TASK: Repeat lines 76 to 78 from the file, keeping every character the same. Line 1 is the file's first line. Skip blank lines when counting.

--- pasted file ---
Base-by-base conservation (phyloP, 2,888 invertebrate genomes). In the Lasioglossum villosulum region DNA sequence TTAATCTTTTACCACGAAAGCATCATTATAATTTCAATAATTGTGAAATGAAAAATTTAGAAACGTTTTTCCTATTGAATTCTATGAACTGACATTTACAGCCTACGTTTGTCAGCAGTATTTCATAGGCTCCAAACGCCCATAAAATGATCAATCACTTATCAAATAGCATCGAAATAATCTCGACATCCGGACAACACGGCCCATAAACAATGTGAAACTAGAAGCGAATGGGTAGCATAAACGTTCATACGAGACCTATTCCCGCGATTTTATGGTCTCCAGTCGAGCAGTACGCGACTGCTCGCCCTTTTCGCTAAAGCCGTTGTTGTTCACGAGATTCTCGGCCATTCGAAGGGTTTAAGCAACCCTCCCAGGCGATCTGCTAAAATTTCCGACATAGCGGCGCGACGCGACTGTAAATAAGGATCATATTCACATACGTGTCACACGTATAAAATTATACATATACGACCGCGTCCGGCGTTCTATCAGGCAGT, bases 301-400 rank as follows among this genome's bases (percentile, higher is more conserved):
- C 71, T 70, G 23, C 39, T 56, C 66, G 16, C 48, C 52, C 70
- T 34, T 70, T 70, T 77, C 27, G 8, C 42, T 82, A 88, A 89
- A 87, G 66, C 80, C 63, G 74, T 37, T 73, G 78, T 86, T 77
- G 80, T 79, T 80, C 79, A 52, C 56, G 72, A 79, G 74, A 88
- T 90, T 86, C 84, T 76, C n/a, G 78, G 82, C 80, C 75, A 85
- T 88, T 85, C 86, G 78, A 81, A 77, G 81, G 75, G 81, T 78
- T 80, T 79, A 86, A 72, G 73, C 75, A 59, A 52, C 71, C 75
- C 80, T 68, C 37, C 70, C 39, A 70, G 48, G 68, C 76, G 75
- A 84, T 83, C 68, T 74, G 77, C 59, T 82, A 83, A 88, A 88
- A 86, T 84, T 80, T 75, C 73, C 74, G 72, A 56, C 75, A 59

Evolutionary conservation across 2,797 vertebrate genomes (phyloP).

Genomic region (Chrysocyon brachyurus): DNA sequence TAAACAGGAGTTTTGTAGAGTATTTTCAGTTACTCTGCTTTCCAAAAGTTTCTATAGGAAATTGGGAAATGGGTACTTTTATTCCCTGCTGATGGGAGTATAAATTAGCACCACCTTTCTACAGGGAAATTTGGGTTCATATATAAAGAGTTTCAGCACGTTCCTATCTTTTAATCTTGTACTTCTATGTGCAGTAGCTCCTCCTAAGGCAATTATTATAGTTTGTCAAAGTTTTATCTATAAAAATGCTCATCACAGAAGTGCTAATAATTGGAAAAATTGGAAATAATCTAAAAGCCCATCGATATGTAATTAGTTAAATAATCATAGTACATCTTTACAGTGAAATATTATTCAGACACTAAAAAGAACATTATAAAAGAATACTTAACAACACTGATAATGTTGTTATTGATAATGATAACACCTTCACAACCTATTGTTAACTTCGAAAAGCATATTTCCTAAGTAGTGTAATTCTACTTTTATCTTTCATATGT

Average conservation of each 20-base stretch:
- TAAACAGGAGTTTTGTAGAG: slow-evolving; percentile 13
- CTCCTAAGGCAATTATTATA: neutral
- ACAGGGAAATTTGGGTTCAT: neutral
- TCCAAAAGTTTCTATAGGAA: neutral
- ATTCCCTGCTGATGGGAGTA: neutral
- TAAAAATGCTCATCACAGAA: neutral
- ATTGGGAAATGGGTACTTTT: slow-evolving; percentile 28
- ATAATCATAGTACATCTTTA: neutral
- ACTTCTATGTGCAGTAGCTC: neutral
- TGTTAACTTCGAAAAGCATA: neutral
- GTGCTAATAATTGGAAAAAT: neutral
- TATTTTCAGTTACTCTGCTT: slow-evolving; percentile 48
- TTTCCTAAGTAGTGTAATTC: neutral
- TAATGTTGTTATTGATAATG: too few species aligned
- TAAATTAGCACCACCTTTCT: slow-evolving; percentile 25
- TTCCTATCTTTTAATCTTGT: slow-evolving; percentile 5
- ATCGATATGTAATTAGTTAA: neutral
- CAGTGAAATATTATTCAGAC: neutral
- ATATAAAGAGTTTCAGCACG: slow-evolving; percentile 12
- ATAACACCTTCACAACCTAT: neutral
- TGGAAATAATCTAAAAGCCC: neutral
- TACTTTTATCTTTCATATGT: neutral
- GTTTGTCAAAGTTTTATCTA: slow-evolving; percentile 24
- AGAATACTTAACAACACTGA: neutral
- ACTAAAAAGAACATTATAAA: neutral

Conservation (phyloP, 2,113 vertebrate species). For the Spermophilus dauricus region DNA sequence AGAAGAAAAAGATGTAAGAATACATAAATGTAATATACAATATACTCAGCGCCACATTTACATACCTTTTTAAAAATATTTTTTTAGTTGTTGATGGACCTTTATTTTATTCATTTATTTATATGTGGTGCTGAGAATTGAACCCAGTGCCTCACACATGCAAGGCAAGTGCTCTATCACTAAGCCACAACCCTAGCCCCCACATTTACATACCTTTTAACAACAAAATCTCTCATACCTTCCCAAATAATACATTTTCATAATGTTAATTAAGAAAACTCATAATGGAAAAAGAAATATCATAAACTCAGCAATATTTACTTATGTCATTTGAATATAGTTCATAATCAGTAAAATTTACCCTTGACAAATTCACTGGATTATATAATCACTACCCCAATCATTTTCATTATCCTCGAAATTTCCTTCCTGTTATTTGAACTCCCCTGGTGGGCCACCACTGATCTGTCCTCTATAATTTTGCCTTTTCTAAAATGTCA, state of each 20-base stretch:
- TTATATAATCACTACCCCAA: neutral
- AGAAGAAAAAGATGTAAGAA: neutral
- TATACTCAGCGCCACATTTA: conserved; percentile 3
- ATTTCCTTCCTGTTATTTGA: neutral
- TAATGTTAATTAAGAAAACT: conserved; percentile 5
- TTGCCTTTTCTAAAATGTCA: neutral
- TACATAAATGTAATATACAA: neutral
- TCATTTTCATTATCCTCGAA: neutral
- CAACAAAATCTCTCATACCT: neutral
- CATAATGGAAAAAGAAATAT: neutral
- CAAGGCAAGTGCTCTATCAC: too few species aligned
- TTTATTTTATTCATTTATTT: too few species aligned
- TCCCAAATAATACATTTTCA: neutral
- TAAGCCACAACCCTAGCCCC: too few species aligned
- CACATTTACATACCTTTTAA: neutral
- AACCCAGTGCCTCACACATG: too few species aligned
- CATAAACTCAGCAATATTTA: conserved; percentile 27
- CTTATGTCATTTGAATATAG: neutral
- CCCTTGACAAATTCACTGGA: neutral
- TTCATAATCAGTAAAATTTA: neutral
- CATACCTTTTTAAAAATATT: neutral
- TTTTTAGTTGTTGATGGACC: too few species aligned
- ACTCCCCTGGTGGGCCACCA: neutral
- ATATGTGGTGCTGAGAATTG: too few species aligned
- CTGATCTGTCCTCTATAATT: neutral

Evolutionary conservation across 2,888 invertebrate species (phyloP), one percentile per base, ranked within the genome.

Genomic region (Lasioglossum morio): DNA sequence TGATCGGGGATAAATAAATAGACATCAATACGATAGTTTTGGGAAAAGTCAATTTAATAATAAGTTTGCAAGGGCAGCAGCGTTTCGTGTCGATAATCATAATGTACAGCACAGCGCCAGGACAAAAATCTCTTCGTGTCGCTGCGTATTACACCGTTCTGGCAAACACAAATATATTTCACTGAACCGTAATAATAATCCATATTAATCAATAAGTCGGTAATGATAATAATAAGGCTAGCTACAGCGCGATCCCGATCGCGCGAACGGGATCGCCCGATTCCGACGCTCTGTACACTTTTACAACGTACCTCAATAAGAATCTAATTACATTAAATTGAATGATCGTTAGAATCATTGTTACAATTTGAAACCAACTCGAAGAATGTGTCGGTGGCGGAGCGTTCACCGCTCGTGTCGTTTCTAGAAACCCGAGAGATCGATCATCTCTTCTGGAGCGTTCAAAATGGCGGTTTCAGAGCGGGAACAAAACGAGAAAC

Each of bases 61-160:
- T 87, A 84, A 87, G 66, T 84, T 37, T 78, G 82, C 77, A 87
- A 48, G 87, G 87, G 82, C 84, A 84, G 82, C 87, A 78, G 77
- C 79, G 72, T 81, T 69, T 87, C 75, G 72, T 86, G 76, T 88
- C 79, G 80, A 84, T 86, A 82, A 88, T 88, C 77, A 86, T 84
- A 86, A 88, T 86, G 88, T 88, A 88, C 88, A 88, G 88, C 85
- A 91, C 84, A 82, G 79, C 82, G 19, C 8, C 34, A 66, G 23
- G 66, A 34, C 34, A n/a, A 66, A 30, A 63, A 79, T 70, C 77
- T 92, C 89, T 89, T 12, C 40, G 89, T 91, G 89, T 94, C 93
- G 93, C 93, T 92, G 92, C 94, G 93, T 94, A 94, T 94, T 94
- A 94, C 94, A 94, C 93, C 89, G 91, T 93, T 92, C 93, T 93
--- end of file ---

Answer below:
- T 92, C 89, T 89, T 12, C 40, G 89, T 91, G 89, T 94, C 93
- G 93, C 93, T 92, G 92, C 94, G 93, T 94, A 94, T 94, T 94
- A 94, C 94, A 94, C 93, C 89, G 91, T 93, T 92, C 93, T 93